Red Leicester: Is This Britain’s Greatest Cheese?

Red Leicester cheese from supermarket Iceland
A slab of Red Leicester from supermarket Iceland.

In the world of cheese, Red Leicester is one of the most famous in Blighty. If not the most famous cheese we have here!

As us Brits like dairy! We have cheese & onion crisps, cheese on toast, and many other recipes to go with that.

And Red Leicester ain’t that! It’s from Leicestershire. And we’re here to do a cheesy dive into its historical origins.

What’s Red Leicester?

It’s a cheese that’s similar to Cheddar, but it has a crumbly texture and is kind of a red, orange, and yellow hue.

Made out of cow milk, it’s matured over six-twelve months and then sold to hungry dairy enthusiasts.

That distinct look is achieved by a process of colouring, with orange added with annatto extract (an orange-red seed used for food colouring) during its production.

But, yes, Red Leicester is more orange than red. But, what the hey? That’s its name and it isn’t changing anytime soon.

As with Lancashire bomb cheese, Red Leicester has a kind of crumbly texture to it. And it’s strong and potent, as cheeses go.

It’s a tasty cheese! We like it. And it’s one of those things you just have around your household when you grow up in England.

You can add it to a baked potato, eat it with grapes, or have it in a quiche.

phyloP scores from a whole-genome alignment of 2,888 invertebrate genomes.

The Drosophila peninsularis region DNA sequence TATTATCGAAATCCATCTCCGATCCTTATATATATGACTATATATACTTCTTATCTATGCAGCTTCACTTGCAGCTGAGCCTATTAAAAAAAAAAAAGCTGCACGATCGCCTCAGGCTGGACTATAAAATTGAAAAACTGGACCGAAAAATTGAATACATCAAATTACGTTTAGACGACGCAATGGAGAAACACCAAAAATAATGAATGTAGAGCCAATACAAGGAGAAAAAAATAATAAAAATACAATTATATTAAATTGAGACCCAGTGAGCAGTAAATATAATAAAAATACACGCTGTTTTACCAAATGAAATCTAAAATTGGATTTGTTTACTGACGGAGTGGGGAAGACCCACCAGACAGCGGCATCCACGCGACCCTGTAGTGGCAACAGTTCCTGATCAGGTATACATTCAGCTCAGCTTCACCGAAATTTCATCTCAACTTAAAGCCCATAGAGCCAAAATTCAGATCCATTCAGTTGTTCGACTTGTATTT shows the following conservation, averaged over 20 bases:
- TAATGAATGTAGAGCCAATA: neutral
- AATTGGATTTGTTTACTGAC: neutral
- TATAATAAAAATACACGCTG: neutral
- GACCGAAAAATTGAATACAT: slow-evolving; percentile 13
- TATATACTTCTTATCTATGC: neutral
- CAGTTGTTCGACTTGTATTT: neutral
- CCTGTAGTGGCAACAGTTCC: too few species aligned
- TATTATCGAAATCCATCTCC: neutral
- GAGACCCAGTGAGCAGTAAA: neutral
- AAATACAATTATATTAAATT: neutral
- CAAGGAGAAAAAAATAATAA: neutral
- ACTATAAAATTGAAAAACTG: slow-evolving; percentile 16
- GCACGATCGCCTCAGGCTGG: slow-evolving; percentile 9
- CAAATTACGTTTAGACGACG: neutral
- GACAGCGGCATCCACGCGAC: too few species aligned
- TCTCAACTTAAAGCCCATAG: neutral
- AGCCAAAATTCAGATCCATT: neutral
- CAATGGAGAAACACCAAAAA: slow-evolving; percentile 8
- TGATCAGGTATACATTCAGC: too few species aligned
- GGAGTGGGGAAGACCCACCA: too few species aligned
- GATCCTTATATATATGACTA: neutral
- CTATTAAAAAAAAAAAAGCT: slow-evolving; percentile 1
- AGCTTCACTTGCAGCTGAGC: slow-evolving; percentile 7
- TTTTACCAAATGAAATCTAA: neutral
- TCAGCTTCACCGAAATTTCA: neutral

However, Red Leicester does have a reputation for being one of the “cheap” cheeses you can buy on the market. As in, it’s for working class reprobates.

You can get a big old slab of Red Leicester for like £1. So, it’s for those on a budget! Which doesn’t take away from its iconic status, of course.

What’s the History of Red Leicester Cheese?

As you might expect, Red Leicester hails from the historic county of Leicestershire in England’s Midlands.

It was produced on farms in the region, with records suggesting it was first made on Sparkenhoe Farm in 1745 by George Chapman.

As a side note, the farm still produces the cheese to this day. See video!

Back when it was first made, carrot or beetroot juice was used to add the orange colouring. They seemingly did this to make it distinct to other nationwide cheeses.

Plus, to begin with the farmers called it Leicestershire cheese. But it got a good old name change after a clash with another cheese called White Leicester.

White Leicester was produced during WWII due to food rationing, with the new flavour becoming popular.

So with a new cheese on the market, it became Red Leicester to differentiate it from its pallid brother.

And these days the stuff is mass produced, as witnessed by former Bottom and Young Ones star Ade Edmondson.

So, yes, you can find the stuff anywhere these days. It’s probably the most readily available cheese in England. Great news for dairy fans!

How Do You Make Red Leicester Cheese?

Well, you can go to the whole bother of making cheese if you want. Or you can just buy some from your local seller.

Cheese making is tough work, by the look of things! Takes a long old while to mature it all.

But, yeah, the general process of making cheese is as follows:

  • Preparing the Milk
  • Acidifying the Milk
  • Curdling the Milk
  • Cutting the Curd
  • Processing the Curd
  • Draining the Whey
  • Cheddaring the Cheese
  • Salting the Cheese

And if you add some orange juice into the mix along the way… it’ll be Red Leicester! Maybe. Seriously, we suggest you just buy some from a shop.


  1. Cheese on toast sounds amazing, though I think we do that here and call it grilled cheese :p That is the only instance where I’ll eat tomato soup. Dipping the sandwich in the soup is so yummy. I usually use Gouda, but I’d absolutely try this British cheese!

    Liked by 1 person

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